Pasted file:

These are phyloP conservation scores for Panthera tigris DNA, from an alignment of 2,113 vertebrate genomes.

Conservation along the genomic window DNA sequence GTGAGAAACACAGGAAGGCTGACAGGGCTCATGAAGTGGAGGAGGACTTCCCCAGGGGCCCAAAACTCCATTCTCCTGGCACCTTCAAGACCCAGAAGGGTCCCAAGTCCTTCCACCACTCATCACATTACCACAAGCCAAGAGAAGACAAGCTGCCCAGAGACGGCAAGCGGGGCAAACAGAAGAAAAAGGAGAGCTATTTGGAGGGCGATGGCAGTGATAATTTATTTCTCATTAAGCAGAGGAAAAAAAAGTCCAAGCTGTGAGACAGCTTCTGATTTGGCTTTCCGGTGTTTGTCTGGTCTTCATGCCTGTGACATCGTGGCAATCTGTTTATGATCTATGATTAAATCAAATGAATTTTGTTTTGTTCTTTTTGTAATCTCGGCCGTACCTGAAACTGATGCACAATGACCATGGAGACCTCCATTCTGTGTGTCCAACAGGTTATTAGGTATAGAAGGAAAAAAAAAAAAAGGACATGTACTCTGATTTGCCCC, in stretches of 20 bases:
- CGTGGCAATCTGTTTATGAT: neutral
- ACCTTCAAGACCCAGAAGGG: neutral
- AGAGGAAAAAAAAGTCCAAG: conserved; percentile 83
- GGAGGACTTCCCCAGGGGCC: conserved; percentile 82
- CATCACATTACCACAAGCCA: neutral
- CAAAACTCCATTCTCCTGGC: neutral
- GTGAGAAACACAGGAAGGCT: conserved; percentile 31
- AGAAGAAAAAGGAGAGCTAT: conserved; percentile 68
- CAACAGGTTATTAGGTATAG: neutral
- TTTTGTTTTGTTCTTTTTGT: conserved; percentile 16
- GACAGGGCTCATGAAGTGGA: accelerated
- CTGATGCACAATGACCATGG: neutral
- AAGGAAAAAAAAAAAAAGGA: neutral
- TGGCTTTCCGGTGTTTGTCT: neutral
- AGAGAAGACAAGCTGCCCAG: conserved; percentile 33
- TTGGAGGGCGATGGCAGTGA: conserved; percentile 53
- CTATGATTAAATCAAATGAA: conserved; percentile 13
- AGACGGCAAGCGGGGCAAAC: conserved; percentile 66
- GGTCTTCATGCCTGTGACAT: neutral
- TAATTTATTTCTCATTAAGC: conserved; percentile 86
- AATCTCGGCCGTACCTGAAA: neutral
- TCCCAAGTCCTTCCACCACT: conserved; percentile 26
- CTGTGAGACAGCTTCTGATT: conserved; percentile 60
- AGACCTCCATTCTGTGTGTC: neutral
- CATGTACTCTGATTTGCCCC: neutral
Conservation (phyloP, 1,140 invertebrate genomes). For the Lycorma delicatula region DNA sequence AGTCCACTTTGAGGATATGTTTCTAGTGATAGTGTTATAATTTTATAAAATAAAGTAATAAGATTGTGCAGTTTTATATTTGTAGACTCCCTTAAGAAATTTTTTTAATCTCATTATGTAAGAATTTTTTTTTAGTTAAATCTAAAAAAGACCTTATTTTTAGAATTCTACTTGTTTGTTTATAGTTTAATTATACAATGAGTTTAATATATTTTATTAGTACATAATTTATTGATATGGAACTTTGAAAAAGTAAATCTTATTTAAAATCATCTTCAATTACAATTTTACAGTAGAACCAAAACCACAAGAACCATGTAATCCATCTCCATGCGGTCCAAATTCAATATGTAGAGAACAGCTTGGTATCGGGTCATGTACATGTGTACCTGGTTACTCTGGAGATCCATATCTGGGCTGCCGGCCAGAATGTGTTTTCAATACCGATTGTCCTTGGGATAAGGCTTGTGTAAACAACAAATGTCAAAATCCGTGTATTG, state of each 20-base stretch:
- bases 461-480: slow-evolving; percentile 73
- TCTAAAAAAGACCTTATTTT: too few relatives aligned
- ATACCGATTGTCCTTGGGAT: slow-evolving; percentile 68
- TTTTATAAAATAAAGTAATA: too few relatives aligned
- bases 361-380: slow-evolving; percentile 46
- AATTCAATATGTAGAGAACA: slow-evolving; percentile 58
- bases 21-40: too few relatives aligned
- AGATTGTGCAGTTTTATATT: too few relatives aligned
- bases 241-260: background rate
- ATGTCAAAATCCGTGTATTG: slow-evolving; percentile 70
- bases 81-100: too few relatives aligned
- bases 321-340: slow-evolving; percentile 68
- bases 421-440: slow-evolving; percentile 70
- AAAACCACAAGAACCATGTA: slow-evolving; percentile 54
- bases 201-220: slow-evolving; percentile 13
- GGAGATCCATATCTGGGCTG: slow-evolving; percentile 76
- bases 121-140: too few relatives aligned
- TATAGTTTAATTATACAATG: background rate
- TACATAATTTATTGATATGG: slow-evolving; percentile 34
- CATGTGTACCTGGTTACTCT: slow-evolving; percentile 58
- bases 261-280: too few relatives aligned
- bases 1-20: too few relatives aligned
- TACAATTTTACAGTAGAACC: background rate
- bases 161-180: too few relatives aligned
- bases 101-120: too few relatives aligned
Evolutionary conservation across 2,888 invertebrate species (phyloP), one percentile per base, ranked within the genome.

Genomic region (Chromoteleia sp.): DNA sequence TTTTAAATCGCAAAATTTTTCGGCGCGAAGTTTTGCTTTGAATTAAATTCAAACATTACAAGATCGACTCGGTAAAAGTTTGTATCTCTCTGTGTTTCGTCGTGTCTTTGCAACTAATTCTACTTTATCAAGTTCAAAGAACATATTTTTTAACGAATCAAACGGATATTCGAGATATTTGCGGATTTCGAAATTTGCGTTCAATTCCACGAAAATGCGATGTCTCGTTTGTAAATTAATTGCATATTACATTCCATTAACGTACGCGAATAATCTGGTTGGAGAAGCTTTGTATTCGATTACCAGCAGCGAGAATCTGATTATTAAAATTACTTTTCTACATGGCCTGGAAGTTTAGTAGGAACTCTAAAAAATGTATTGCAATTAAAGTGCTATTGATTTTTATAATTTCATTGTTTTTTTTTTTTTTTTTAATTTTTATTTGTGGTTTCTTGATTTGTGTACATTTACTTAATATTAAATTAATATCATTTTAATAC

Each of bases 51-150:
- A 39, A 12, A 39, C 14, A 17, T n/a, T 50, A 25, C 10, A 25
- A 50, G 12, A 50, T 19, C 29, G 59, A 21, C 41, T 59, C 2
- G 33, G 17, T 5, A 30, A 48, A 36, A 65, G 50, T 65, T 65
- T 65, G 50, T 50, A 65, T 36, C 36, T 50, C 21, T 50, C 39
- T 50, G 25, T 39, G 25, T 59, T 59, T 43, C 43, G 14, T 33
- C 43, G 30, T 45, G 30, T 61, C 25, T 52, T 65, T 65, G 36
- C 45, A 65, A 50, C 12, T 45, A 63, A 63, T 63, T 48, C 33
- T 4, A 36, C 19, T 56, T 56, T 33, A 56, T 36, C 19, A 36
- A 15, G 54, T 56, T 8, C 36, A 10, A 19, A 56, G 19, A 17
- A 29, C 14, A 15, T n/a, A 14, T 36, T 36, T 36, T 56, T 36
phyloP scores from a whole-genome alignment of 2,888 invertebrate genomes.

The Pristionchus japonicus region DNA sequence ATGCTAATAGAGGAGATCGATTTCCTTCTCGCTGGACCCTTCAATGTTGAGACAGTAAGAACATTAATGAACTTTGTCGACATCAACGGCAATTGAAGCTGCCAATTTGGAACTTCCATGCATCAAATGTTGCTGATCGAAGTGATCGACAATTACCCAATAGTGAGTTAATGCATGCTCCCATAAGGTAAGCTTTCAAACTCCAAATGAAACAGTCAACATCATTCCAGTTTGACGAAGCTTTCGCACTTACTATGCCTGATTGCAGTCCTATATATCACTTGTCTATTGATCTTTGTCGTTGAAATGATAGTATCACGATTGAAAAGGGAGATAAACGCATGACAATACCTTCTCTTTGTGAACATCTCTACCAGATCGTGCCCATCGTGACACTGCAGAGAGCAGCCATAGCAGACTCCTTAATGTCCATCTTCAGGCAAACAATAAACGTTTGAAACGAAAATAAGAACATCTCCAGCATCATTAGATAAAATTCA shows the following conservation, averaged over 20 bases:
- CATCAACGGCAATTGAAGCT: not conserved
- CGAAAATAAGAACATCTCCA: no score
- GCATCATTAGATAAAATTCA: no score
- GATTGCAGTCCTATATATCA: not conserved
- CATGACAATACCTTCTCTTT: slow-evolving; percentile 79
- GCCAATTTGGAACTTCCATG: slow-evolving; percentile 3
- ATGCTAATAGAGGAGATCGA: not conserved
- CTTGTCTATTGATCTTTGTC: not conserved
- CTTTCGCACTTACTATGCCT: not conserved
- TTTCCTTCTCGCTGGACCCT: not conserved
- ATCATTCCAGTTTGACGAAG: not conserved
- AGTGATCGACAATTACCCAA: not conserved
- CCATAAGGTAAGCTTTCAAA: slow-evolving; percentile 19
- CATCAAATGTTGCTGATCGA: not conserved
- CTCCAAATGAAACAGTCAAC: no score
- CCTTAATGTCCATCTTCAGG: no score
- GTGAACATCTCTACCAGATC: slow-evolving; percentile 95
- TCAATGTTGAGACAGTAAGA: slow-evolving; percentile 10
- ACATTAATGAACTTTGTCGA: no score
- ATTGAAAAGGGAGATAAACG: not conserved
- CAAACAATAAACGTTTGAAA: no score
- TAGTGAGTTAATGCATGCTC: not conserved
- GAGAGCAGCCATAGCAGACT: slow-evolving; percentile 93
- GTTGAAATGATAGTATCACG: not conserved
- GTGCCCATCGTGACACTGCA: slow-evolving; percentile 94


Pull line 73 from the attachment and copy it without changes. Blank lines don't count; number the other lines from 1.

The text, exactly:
- CATGACAATACCTTCTCTTT: slow-evolving; percentile 79